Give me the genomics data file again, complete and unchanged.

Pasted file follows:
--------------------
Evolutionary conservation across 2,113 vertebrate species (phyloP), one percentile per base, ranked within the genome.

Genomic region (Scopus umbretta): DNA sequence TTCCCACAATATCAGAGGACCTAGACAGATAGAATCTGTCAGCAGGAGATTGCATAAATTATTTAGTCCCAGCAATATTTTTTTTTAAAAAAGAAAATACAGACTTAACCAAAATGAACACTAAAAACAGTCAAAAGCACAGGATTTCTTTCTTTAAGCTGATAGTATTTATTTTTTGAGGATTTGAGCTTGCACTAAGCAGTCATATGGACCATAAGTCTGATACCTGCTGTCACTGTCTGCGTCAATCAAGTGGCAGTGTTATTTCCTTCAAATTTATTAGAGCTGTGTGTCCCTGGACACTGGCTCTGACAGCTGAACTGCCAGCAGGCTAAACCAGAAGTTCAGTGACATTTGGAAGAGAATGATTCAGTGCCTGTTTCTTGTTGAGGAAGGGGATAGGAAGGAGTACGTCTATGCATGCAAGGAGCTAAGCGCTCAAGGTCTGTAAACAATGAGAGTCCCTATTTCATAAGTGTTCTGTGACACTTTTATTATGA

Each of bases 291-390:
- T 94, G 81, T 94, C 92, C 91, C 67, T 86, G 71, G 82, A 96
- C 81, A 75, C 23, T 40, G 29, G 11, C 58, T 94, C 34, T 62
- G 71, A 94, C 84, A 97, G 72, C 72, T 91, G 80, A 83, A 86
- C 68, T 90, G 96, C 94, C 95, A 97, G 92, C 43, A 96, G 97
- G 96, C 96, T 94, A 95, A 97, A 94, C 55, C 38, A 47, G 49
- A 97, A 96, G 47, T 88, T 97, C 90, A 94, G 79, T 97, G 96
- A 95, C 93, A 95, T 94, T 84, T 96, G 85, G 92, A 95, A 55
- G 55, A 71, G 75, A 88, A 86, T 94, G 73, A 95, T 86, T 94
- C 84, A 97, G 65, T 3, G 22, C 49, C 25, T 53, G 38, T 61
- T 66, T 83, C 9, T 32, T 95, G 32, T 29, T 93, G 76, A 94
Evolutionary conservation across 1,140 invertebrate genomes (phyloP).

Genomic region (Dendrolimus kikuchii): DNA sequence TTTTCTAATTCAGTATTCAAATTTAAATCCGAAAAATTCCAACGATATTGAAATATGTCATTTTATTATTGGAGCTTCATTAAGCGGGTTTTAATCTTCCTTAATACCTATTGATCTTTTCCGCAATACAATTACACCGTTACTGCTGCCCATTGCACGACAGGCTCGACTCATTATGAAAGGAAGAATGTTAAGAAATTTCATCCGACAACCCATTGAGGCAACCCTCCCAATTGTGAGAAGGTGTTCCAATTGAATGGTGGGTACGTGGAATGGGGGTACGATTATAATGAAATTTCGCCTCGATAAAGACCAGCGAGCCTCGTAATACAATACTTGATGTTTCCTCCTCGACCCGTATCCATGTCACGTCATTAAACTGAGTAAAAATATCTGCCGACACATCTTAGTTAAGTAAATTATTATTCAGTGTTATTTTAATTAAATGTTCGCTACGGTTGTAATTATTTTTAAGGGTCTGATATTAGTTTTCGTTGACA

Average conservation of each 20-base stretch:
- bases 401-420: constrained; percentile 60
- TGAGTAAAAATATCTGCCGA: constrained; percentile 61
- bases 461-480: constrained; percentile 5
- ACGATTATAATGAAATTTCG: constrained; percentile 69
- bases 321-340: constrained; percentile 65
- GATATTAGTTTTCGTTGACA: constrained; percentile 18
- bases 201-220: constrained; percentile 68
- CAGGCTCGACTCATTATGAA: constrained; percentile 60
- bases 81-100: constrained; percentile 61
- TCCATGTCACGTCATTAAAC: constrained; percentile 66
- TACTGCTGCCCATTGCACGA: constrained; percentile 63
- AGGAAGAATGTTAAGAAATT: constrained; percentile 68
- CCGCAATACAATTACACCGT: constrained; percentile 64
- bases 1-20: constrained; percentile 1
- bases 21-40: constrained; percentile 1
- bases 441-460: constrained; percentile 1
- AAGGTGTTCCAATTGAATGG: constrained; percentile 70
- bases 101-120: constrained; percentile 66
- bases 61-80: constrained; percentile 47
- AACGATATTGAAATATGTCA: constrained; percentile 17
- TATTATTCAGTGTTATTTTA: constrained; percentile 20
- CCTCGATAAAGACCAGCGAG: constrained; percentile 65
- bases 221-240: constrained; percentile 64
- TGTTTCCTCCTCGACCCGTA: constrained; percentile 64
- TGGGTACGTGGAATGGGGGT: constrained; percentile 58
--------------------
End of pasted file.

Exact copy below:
Evolutionary conservation across 2,113 vertebrate species (phyloP), one percentile per base, ranked within the genome.

Genomic region (Scopus umbretta): DNA sequence TTCCCACAATATCAGAGGACCTAGACAGATAGAATCTGTCAGCAGGAGATTGCATAAATTATTTAGTCCCAGCAATATTTTTTTTTAAAAAAGAAAATACAGACTTAACCAAAATGAACACTAAAAACAGTCAAAAGCACAGGATTTCTTTCTTTAAGCTGATAGTATTTATTTTTTGAGGATTTGAGCTTGCACTAAGCAGTCATATGGACCATAAGTCTGATACCTGCTGTCACTGTCTGCGTCAATCAAGTGGCAGTGTTATTTCCTTCAAATTTATTAGAGCTGTGTGTCCCTGGACACTGGCTCTGACAGCTGAACTGCCAGCAGGCTAAACCAGAAGTTCAGTGACATTTGGAAGAGAATGATTCAGTGCCTGTTTCTTGTTGAGGAAGGGGATAGGAAGGAGTACGTCTATGCATGCAAGGAGCTAAGCGCTCAAGGTCTGTAAACAATGAGAGTCCCTATTTCATAAGTGTTCTGTGACACTTTTATTATGA

Each of bases 291-390:
- T 94, G 81, T 94, C 92, C 91, C 67, T 86, G 71, G 82, A 96
- C 81, A 75, C 23, T 40, G 29, G 11, C 58, T 94, C 34, T 62
- G 71, A 94, C 84, A 97, G 72, C 72, T 91, G 80, A 83, A 86
- C 68, T 90, G 96, C 94, C 95, A 97, G 92, C 43, A 96, G 97
- G 96, C 96, T 94, A 95, A 97, A 94, C 55, C 38, A 47, G 49
- A 97, A 96, G 47, T 88, T 97, C 90, A 94, G 79, T 97, G 96
- A 95, C 93, A 95, T 94, T 84, T 96, G 85, G 92, A 95, A 55
- G 55, A 71, G 75, A 88, A 86, T 94, G 73, A 95, T 86, T 94
- C 84, A 97, G 65, T 3, G 22, C 49, C 25, T 53, G 38, T 61
- T 66, T 83, C 9, T 32, T 95, G 32, T 29, T 93, G 76, A 94
Evolutionary conservation across 1,140 invertebrate genomes (phyloP).

Genomic region (Dendrolimus kikuchii): DNA sequence TTTTCTAATTCAGTATTCAAATTTAAATCCGAAAAATTCCAACGATATTGAAATATGTCATTTTATTATTGGAGCTTCATTAAGCGGGTTTTAATCTTCCTTAATACCTATTGATCTTTTCCGCAATACAATTACACCGTTACTGCTGCCCATTGCACGACAGGCTCGACTCATTATGAAAGGAAGAATGTTAAGAAATTTCATCCGACAACCCATTGAGGCAACCCTCCCAATTGTGAGAAGGTGTTCCAATTGAATGGTGGGTACGTGGAATGGGGGTACGATTATAATGAAATTTCGCCTCGATAAAGACCAGCGAGCCTCGTAATACAATACTTGATGTTTCCTCCTCGACCCGTATCCATGTCACGTCATTAAACTGAGTAAAAATATCTGCCGACACATCTTAGTTAAGTAAATTATTATTCAGTGTTATTTTAATTAAATGTTCGCTACGGTTGTAATTATTTTTAAGGGTCTGATATTAGTTTTCGTTGACA

Average conservation of each 20-base stretch:
- bases 401-420: constrained; percentile 60
- TGAGTAAAAATATCTGCCGA: constrained; percentile 61
- bases 461-480: constrained; percentile 5
- ACGATTATAATGAAATTTCG: constrained; percentile 69
- bases 321-340: constrained; percentile 65
- GATATTAGTTTTCGTTGACA: constrained; percentile 18
- bases 201-220: constrained; percentile 68
- CAGGCTCGACTCATTATGAA: constrained; percentile 60
- bases 81-100: constrained; percentile 61
- TCCATGTCACGTCATTAAAC: constrained; percentile 66
- TACTGCTGCCCATTGCACGA: constrained; percentile 63
- AGGAAGAATGTTAAGAAATT: constrained; percentile 68
- CCGCAATACAATTACACCGT: constrained; percentile 64
- bases 1-20: constrained; percentile 1
- bases 21-40: constrained; percentile 1
- bases 441-460: constrained; percentile 1
- AAGGTGTTCCAATTGAATGG: constrained; percentile 70
- bases 101-120: constrained; percentile 66
- bases 61-80: constrained; percentile 47
- AACGATATTGAAATATGTCA: constrained; percentile 17
- TATTATTCAGTGTTATTTTA: constrained; percentile 20
- CCTCGATAAAGACCAGCGAG: constrained; percentile 65
- bases 221-240: constrained; percentile 64
- TGTTTCCTCCTCGACCCGTA: constrained; percentile 64
- TGGGTACGTGGAATGGGGGT: constrained; percentile 58